In the discussion forums, [Edit: these are gone] I suggested reading an article that appeared in the New York Times that happened to come out at the same time as this community arrived on the planet and we all wrote our first posts.
Well I wanted to reiterate that request because he makes, in a far more eloquent and fact filled essay than I could have written, a damn good elucidation about our morals. He shows how we all have a similar moral structure, but that there are also morals that are community based and that as time passes we 'moralize' various aspects of our civilization. He discusses a god construct (one that I think is actually weak and easy to respond to) and its applicability to our moral responsibilities. He also, at the end, describes rather well how science and our deconstruction of our moral minds is better for humanity. Understanding why we feel a certain way is the best way to confirm its validity.
Now, if the distinction between right and wrong is also a product of brain wiring, why should we believe it is any more real than the distinction between red and green? And if it is just a collective hallucination, how could we argue that evils like genocide and slavery are wrong for everyone, rather than just distasteful to us?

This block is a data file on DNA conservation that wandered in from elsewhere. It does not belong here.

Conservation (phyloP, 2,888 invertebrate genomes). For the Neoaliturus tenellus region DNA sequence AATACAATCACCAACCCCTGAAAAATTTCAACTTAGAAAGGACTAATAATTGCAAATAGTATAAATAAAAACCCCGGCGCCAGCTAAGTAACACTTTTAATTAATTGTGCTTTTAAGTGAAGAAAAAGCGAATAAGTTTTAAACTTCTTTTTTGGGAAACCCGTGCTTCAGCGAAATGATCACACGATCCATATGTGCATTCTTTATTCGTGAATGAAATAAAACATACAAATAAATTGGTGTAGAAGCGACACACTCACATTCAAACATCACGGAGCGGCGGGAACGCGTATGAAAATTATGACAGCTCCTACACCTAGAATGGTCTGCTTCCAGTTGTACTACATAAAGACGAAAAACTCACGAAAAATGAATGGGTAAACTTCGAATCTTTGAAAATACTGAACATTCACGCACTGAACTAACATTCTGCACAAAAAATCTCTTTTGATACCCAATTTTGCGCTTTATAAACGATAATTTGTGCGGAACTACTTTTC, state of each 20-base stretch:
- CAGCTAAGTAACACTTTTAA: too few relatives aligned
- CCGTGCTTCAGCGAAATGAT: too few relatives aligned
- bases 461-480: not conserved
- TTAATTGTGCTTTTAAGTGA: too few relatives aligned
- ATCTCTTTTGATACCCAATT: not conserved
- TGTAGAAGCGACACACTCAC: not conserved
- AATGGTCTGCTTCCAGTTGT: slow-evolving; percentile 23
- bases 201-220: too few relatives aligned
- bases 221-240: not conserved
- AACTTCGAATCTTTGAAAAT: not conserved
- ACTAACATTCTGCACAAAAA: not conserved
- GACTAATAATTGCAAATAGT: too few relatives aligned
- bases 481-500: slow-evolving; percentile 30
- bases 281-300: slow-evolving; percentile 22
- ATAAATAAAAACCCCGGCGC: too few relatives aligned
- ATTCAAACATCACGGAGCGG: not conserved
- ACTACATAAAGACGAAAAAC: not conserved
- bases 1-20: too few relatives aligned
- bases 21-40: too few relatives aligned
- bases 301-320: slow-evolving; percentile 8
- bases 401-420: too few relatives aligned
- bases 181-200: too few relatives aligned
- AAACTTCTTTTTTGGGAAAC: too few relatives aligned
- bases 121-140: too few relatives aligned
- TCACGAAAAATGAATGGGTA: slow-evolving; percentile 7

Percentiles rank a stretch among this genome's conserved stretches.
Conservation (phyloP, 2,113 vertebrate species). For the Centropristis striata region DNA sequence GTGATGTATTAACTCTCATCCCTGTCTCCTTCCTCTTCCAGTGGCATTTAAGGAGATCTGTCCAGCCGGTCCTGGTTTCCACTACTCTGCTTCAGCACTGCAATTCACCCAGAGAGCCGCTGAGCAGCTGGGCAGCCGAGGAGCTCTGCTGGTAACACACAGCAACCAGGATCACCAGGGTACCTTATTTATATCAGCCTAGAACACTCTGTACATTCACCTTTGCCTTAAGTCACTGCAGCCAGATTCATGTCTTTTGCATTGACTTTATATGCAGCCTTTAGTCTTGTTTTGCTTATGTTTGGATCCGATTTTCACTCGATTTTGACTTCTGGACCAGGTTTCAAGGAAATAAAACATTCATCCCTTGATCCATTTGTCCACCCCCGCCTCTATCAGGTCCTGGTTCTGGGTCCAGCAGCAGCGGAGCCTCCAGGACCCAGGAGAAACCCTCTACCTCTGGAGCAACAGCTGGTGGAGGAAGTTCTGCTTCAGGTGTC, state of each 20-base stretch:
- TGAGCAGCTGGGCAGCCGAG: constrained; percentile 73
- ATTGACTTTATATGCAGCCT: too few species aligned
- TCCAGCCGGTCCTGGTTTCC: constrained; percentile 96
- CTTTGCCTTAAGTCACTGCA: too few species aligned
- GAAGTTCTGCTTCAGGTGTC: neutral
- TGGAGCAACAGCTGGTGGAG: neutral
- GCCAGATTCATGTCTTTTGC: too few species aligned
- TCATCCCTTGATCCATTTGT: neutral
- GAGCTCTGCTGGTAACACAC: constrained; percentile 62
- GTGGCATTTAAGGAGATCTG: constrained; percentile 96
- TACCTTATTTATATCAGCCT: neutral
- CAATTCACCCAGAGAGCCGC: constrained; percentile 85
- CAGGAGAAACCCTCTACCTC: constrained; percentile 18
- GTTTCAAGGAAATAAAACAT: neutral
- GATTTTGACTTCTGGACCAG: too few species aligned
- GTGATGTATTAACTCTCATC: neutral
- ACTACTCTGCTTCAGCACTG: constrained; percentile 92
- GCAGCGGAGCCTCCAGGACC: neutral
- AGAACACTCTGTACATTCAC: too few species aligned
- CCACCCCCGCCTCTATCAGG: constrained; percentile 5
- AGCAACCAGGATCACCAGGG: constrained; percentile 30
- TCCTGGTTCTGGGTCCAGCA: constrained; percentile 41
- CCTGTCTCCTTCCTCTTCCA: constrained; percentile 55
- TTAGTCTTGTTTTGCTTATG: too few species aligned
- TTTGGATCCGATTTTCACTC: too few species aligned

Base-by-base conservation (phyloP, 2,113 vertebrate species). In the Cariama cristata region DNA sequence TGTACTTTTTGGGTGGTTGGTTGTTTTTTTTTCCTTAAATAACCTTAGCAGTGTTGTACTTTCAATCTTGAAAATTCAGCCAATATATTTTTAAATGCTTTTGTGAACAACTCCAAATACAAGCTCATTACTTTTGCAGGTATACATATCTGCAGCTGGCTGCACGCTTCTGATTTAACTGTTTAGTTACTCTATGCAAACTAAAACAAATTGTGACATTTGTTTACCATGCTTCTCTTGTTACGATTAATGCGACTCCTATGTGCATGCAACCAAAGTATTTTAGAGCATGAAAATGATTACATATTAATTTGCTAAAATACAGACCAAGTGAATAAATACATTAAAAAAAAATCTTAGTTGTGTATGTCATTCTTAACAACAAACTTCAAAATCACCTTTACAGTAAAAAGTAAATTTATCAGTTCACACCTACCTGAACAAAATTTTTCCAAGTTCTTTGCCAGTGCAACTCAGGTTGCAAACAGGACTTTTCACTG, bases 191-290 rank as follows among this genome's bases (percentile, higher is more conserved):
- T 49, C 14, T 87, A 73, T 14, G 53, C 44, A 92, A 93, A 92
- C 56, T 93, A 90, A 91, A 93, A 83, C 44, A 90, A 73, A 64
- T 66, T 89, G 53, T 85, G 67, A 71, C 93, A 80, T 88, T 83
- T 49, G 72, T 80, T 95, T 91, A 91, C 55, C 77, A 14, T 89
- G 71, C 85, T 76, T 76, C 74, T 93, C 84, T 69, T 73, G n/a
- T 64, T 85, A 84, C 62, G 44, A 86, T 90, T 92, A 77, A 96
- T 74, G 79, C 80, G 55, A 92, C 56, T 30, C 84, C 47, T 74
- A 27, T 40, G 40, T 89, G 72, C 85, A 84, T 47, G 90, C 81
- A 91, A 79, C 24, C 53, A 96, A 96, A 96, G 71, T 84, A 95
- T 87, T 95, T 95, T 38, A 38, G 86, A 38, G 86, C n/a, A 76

Putting God in charge of morality is one way to solve the problem, of course, but Plato made short work of it 2,400 years ago. Does God have a good reason for designating certain acts as moral and others as immoral? If not — if his dictates are divine whims — why should we take them seriously? Suppose that God commanded us to torture a child. Would that make it all right, or would some other standard give us reasons to resist? And if, on the other hand, God was forced by moral reasons to issue some dictates and not others — if a command to torture a child was never an option — then why not appeal to those reasons directly?
He then goes on to leave God talk behind him. I think this perpetuates the lack of communication between atheists and religious folks. He left out the obvious answer: God loves us. He loves us more than we are capable of loving each other. He loves us so much, knows us so well that he knows what each of us will do and choose.
With this rationale about god, of course he can define a set of morals that helps us to live together, without his own set of selfish reasons.
However, the rest of the article describes various perspectives of morals of our species (and similar morals that occur in monkeys and other animals, making clear that a moral foundation is not strictly a human trait). but the case is made that our moral sense is not purely a genetic trait, but a very complex one, that involves and requires the interaction between individuals in a community.
Morality, then, is still something larger than our inherited moral sense, and the new science of the moral sense does not make moral reasoning and conviction obsolete. At the same time, its implications for our moral universe are profound.
Information always leads to more free will and a more free society. Science is the only mechanism by which to advance along those lines. no other construct of humanity has done as much to increase our population, make it safer, make it live longer. this doesnt mean there are not ethical challenges along the way. But understanding ourselves and deconstructing those challenges are the best way to advance.